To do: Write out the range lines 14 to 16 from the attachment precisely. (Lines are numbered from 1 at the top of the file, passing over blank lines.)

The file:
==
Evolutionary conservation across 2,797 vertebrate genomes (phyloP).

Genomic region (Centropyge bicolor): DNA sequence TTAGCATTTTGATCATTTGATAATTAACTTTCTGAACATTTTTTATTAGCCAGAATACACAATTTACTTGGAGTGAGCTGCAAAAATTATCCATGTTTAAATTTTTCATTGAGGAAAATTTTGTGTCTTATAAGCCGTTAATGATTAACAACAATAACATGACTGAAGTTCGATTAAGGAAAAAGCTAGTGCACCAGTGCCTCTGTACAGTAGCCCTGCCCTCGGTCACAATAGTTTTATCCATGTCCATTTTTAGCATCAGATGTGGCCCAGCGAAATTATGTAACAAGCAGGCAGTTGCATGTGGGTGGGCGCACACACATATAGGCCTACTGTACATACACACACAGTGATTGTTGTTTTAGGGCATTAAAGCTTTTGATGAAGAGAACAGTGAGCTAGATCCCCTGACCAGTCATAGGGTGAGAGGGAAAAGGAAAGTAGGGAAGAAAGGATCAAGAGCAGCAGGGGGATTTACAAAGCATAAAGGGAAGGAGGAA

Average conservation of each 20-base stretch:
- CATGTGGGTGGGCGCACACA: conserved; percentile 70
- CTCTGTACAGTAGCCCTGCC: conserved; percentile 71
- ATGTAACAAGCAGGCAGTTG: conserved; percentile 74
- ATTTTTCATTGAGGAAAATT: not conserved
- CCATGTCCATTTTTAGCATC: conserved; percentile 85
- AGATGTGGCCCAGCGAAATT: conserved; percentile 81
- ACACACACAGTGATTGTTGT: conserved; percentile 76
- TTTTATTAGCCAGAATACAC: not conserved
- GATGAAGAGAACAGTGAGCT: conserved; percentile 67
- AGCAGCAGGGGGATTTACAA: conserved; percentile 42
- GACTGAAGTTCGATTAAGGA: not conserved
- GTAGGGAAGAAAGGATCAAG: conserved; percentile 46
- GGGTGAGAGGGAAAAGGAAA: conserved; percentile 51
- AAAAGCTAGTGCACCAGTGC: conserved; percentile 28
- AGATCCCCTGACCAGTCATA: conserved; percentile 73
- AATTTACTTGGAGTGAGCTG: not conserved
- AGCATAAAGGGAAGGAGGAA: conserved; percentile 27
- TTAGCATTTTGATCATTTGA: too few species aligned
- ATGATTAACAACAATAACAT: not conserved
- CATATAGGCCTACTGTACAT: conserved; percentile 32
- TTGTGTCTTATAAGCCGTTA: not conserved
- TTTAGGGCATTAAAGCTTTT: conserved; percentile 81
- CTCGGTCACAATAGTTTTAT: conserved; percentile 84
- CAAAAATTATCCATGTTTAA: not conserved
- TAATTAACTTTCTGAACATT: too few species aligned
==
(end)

- GACTGAAGTTCGATTAAGGA: not conserved
- GTAGGGAAGAAAGGATCAAG: conserved; percentile 46
- GGGTGAGAGGGAAAAGGAAA: conserved; percentile 51